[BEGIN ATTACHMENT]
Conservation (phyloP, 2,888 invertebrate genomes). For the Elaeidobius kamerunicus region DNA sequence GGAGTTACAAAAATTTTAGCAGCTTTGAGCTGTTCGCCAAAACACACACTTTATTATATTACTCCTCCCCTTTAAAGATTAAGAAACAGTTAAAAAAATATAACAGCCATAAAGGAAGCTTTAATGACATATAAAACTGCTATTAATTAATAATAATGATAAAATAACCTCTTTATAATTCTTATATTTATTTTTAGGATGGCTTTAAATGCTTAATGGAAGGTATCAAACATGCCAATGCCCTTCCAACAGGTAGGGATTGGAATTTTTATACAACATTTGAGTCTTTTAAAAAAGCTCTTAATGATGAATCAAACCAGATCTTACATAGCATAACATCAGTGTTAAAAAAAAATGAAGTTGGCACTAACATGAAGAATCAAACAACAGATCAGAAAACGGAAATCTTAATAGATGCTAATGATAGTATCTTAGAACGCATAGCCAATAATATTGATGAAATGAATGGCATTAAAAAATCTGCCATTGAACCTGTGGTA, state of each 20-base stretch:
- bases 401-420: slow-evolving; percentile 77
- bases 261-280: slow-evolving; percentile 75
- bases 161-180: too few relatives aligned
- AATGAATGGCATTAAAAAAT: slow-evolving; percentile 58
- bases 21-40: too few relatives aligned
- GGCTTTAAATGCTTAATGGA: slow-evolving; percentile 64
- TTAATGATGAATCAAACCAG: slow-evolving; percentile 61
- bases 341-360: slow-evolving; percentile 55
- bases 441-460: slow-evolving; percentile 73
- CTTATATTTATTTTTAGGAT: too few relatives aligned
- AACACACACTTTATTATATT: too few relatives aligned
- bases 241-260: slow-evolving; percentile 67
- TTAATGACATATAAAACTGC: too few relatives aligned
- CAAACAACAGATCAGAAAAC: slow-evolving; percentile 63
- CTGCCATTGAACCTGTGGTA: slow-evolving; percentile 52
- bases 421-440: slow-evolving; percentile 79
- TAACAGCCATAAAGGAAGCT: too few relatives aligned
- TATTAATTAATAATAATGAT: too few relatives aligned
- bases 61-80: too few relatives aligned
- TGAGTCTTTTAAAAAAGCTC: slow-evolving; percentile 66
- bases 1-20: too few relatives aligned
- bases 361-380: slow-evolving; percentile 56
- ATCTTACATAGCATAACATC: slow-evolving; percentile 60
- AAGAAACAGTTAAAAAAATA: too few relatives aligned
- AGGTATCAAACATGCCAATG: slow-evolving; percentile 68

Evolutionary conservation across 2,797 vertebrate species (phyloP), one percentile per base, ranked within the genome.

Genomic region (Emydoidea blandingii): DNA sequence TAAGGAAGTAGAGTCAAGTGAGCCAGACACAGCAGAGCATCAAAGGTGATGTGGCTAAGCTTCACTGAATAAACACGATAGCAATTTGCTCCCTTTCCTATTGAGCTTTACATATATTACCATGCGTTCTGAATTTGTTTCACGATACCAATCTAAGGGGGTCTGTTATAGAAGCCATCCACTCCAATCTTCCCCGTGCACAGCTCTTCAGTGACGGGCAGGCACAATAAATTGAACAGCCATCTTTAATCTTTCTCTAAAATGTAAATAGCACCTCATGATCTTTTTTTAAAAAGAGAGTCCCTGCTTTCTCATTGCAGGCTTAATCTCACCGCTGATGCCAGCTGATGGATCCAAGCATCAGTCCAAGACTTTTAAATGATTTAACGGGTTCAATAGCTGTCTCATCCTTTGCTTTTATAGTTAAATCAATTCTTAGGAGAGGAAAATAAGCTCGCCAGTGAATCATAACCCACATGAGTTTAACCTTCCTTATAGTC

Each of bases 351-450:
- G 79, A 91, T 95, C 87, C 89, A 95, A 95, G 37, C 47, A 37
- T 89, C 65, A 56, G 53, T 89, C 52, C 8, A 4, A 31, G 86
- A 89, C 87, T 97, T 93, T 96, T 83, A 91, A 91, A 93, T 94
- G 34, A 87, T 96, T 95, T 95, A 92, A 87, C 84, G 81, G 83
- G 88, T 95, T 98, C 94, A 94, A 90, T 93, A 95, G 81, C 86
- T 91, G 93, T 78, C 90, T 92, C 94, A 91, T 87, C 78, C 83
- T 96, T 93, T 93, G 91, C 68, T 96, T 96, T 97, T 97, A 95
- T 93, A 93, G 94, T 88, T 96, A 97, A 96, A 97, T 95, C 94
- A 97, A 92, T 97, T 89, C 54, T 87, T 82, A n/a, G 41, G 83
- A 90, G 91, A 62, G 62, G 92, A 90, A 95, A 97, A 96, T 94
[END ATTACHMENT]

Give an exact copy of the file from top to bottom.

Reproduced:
Conservation (phyloP, 2,888 invertebrate genomes). For the Elaeidobius kamerunicus region DNA sequence GGAGTTACAAAAATTTTAGCAGCTTTGAGCTGTTCGCCAAAACACACACTTTATTATATTACTCCTCCCCTTTAAAGATTAAGAAACAGTTAAAAAAATATAACAGCCATAAAGGAAGCTTTAATGACATATAAAACTGCTATTAATTAATAATAATGATAAAATAACCTCTTTATAATTCTTATATTTATTTTTAGGATGGCTTTAAATGCTTAATGGAAGGTATCAAACATGCCAATGCCCTTCCAACAGGTAGGGATTGGAATTTTTATACAACATTTGAGTCTTTTAAAAAAGCTCTTAATGATGAATCAAACCAGATCTTACATAGCATAACATCAGTGTTAAAAAAAAATGAAGTTGGCACTAACATGAAGAATCAAACAACAGATCAGAAAACGGAAATCTTAATAGATGCTAATGATAGTATCTTAGAACGCATAGCCAATAATATTGATGAAATGAATGGCATTAAAAAATCTGCCATTGAACCTGTGGTA, state of each 20-base stretch:
- bases 401-420: slow-evolving; percentile 77
- bases 261-280: slow-evolving; percentile 75
- bases 161-180: too few relatives aligned
- AATGAATGGCATTAAAAAAT: slow-evolving; percentile 58
- bases 21-40: too few relatives aligned
- GGCTTTAAATGCTTAATGGA: slow-evolving; percentile 64
- TTAATGATGAATCAAACCAG: slow-evolving; percentile 61
- bases 341-360: slow-evolving; percentile 55
- bases 441-460: slow-evolving; percentile 73
- CTTATATTTATTTTTAGGAT: too few relatives aligned
- AACACACACTTTATTATATT: too few relatives aligned
- bases 241-260: slow-evolving; percentile 67
- TTAATGACATATAAAACTGC: too few relatives aligned
- CAAACAACAGATCAGAAAAC: slow-evolving; percentile 63
- CTGCCATTGAACCTGTGGTA: slow-evolving; percentile 52
- bases 421-440: slow-evolving; percentile 79
- TAACAGCCATAAAGGAAGCT: too few relatives aligned
- TATTAATTAATAATAATGAT: too few relatives aligned
- bases 61-80: too few relatives aligned
- TGAGTCTTTTAAAAAAGCTC: slow-evolving; percentile 66
- bases 1-20: too few relatives aligned
- bases 361-380: slow-evolving; percentile 56
- ATCTTACATAGCATAACATC: slow-evolving; percentile 60
- AAGAAACAGTTAAAAAAATA: too few relatives aligned
- AGGTATCAAACATGCCAATG: slow-evolving; percentile 68

Evolutionary conservation across 2,797 vertebrate species (phyloP), one percentile per base, ranked within the genome.

Genomic region (Emydoidea blandingii): DNA sequence TAAGGAAGTAGAGTCAAGTGAGCCAGACACAGCAGAGCATCAAAGGTGATGTGGCTAAGCTTCACTGAATAAACACGATAGCAATTTGCTCCCTTTCCTATTGAGCTTTACATATATTACCATGCGTTCTGAATTTGTTTCACGATACCAATCTAAGGGGGTCTGTTATAGAAGCCATCCACTCCAATCTTCCCCGTGCACAGCTCTTCAGTGACGGGCAGGCACAATAAATTGAACAGCCATCTTTAATCTTTCTCTAAAATGTAAATAGCACCTCATGATCTTTTTTTAAAAAGAGAGTCCCTGCTTTCTCATTGCAGGCTTAATCTCACCGCTGATGCCAGCTGATGGATCCAAGCATCAGTCCAAGACTTTTAAATGATTTAACGGGTTCAATAGCTGTCTCATCCTTTGCTTTTATAGTTAAATCAATTCTTAGGAGAGGAAAATAAGCTCGCCAGTGAATCATAACCCACATGAGTTTAACCTTCCTTATAGTC

Each of bases 351-450:
- G 79, A 91, T 95, C 87, C 89, A 95, A 95, G 37, C 47, A 37
- T 89, C 65, A 56, G 53, T 89, C 52, C 8, A 4, A 31, G 86
- A 89, C 87, T 97, T 93, T 96, T 83, A 91, A 91, A 93, T 94
- G 34, A 87, T 96, T 95, T 95, A 92, A 87, C 84, G 81, G 83
- G 88, T 95, T 98, C 94, A 94, A 90, T 93, A 95, G 81, C 86
- T 91, G 93, T 78, C 90, T 92, C 94, A 91, T 87, C 78, C 83
- T 96, T 93, T 93, G 91, C 68, T 96, T 96, T 97, T 97, A 95
- T 93, A 93, G 94, T 88, T 96, A 97, A 96, A 97, T 95, C 94
- A 97, A 92, T 97, T 89, C 54, T 87, T 82, A n/a, G 41, G 83
- A 90, G 91, A 62, G 62, G 92, A 90, A 95, A 97, A 96, T 94